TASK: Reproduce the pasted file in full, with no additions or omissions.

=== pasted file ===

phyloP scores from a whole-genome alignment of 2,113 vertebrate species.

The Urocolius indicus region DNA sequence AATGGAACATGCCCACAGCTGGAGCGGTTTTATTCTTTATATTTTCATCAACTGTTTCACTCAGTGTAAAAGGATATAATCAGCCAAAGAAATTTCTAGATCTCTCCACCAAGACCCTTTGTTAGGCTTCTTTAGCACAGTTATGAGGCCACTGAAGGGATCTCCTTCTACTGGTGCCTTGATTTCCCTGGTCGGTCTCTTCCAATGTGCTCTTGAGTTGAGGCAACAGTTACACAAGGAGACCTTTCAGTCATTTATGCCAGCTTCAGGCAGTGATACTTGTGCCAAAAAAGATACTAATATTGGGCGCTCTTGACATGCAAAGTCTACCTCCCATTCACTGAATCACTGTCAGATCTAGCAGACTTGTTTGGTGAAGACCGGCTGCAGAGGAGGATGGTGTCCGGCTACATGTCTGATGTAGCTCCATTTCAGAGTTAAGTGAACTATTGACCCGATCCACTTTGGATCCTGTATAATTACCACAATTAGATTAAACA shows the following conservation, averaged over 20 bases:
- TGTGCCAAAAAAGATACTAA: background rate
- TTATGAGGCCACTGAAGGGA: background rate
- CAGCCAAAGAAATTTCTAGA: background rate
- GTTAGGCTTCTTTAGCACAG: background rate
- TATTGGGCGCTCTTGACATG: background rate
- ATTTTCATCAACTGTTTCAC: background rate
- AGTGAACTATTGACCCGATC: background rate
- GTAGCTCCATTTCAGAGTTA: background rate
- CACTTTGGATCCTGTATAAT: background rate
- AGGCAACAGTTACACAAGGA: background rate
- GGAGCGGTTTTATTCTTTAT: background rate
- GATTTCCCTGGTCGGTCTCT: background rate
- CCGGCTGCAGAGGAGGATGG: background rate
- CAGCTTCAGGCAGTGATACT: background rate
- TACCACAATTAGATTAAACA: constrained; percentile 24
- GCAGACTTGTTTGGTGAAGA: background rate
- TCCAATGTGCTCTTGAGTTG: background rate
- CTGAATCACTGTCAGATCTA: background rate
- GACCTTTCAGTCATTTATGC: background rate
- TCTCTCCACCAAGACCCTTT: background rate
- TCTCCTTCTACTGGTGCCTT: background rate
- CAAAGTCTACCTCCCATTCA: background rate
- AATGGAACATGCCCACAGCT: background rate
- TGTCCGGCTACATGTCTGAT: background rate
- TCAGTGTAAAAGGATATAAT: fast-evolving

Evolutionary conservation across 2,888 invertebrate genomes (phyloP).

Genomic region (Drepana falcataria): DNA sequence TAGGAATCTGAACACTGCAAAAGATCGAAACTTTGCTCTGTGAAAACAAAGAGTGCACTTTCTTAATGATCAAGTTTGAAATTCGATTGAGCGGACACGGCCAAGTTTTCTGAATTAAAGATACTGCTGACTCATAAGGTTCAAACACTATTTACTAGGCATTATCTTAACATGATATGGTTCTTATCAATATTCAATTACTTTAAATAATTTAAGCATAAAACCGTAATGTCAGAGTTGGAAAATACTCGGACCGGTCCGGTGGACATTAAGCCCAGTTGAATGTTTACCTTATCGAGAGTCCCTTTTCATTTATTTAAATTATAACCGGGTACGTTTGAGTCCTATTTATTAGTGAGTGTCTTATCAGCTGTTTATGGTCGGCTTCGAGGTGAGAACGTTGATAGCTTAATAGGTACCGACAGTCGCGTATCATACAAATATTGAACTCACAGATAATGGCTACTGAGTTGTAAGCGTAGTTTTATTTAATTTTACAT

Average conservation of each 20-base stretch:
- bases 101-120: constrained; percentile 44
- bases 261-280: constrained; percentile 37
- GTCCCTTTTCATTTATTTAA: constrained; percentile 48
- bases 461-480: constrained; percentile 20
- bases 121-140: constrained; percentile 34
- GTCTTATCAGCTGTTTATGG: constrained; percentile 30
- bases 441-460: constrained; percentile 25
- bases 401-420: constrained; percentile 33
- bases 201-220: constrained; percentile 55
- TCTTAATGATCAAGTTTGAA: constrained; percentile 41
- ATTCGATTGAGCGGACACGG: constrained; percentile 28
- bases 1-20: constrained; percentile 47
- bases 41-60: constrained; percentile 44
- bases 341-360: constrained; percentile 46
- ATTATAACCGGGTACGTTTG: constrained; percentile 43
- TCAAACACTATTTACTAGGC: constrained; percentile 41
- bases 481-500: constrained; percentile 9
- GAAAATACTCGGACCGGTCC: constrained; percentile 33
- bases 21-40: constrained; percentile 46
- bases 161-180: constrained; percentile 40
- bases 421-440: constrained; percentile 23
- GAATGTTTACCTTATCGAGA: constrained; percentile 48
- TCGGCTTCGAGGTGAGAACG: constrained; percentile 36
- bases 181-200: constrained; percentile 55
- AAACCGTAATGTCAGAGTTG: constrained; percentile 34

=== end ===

phyloP scores from a whole-genome alignment of 2,113 vertebrate species.

The Urocolius indicus region DNA sequence AATGGAACATGCCCACAGCTGGAGCGGTTTTATTCTTTATATTTTCATCAACTGTTTCACTCAGTGTAAAAGGATATAATCAGCCAAAGAAATTTCTAGATCTCTCCACCAAGACCCTTTGTTAGGCTTCTTTAGCACAGTTATGAGGCCACTGAAGGGATCTCCTTCTACTGGTGCCTTGATTTCCCTGGTCGGTCTCTTCCAATGTGCTCTTGAGTTGAGGCAACAGTTACACAAGGAGACCTTTCAGTCATTTATGCCAGCTTCAGGCAGTGATACTTGTGCCAAAAAAGATACTAATATTGGGCGCTCTTGACATGCAAAGTCTACCTCCCATTCACTGAATCACTGTCAGATCTAGCAGACTTGTTTGGTGAAGACCGGCTGCAGAGGAGGATGGTGTCCGGCTACATGTCTGATGTAGCTCCATTTCAGAGTTAAGTGAACTATTGACCCGATCCACTTTGGATCCTGTATAATTACCACAATTAGATTAAACA shows the following conservation, averaged over 20 bases:
- TGTGCCAAAAAAGATACTAA: background rate
- TTATGAGGCCACTGAAGGGA: background rate
- CAGCCAAAGAAATTTCTAGA: background rate
- GTTAGGCTTCTTTAGCACAG: background rate
- TATTGGGCGCTCTTGACATG: background rate
- ATTTTCATCAACTGTTTCAC: background rate
- AGTGAACTATTGACCCGATC: background rate
- GTAGCTCCATTTCAGAGTTA: background rate
- CACTTTGGATCCTGTATAAT: background rate
- AGGCAACAGTTACACAAGGA: background rate
- GGAGCGGTTTTATTCTTTAT: background rate
- GATTTCCCTGGTCGGTCTCT: background rate
- CCGGCTGCAGAGGAGGATGG: background rate
- CAGCTTCAGGCAGTGATACT: background rate
- TACCACAATTAGATTAAACA: constrained; percentile 24
- GCAGACTTGTTTGGTGAAGA: background rate
- TCCAATGTGCTCTTGAGTTG: background rate
- CTGAATCACTGTCAGATCTA: background rate
- GACCTTTCAGTCATTTATGC: background rate
- TCTCTCCACCAAGACCCTTT: background rate
- TCTCCTTCTACTGGTGCCTT: background rate
- CAAAGTCTACCTCCCATTCA: background rate
- AATGGAACATGCCCACAGCT: background rate
- TGTCCGGCTACATGTCTGAT: background rate
- TCAGTGTAAAAGGATATAAT: fast-evolving

Evolutionary conservation across 2,888 invertebrate genomes (phyloP).

Genomic region (Drepana falcataria): DNA sequence TAGGAATCTGAACACTGCAAAAGATCGAAACTTTGCTCTGTGAAAACAAAGAGTGCACTTTCTTAATGATCAAGTTTGAAATTCGATTGAGCGGACACGGCCAAGTTTTCTGAATTAAAGATACTGCTGACTCATAAGGTTCAAACACTATTTACTAGGCATTATCTTAACATGATATGGTTCTTATCAATATTCAATTACTTTAAATAATTTAAGCATAAAACCGTAATGTCAGAGTTGGAAAATACTCGGACCGGTCCGGTGGACATTAAGCCCAGTTGAATGTTTACCTTATCGAGAGTCCCTTTTCATTTATTTAAATTATAACCGGGTACGTTTGAGTCCTATTTATTAGTGAGTGTCTTATCAGCTGTTTATGGTCGGCTTCGAGGTGAGAACGTTGATAGCTTAATAGGTACCGACAGTCGCGTATCATACAAATATTGAACTCACAGATAATGGCTACTGAGTTGTAAGCGTAGTTTTATTTAATTTTACAT

Average conservation of each 20-base stretch:
- bases 101-120: constrained; percentile 44
- bases 261-280: constrained; percentile 37
- GTCCCTTTTCATTTATTTAA: constrained; percentile 48
- bases 461-480: constrained; percentile 20
- bases 121-140: constrained; percentile 34
- GTCTTATCAGCTGTTTATGG: constrained; percentile 30
- bases 441-460: constrained; percentile 25
- bases 401-420: constrained; percentile 33
- bases 201-220: constrained; percentile 55
- TCTTAATGATCAAGTTTGAA: constrained; percentile 41
- ATTCGATTGAGCGGACACGG: constrained; percentile 28
- bases 1-20: constrained; percentile 47
- bases 41-60: constrained; percentile 44
- bases 341-360: constrained; percentile 46
- ATTATAACCGGGTACGTTTG: constrained; percentile 43
- TCAAACACTATTTACTAGGC: constrained; percentile 41
- bases 481-500: constrained; percentile 9
- GAAAATACTCGGACCGGTCC: constrained; percentile 33
- bases 21-40: constrained; percentile 46
- bases 161-180: constrained; percentile 40
- bases 421-440: constrained; percentile 23
- GAATGTTTACCTTATCGAGA: constrained; percentile 48
- TCGGCTTCGAGGTGAGAACG: constrained; percentile 36
- bases 181-200: constrained; percentile 55
- AAACCGTAATGTCAGAGTTG: constrained; percentile 34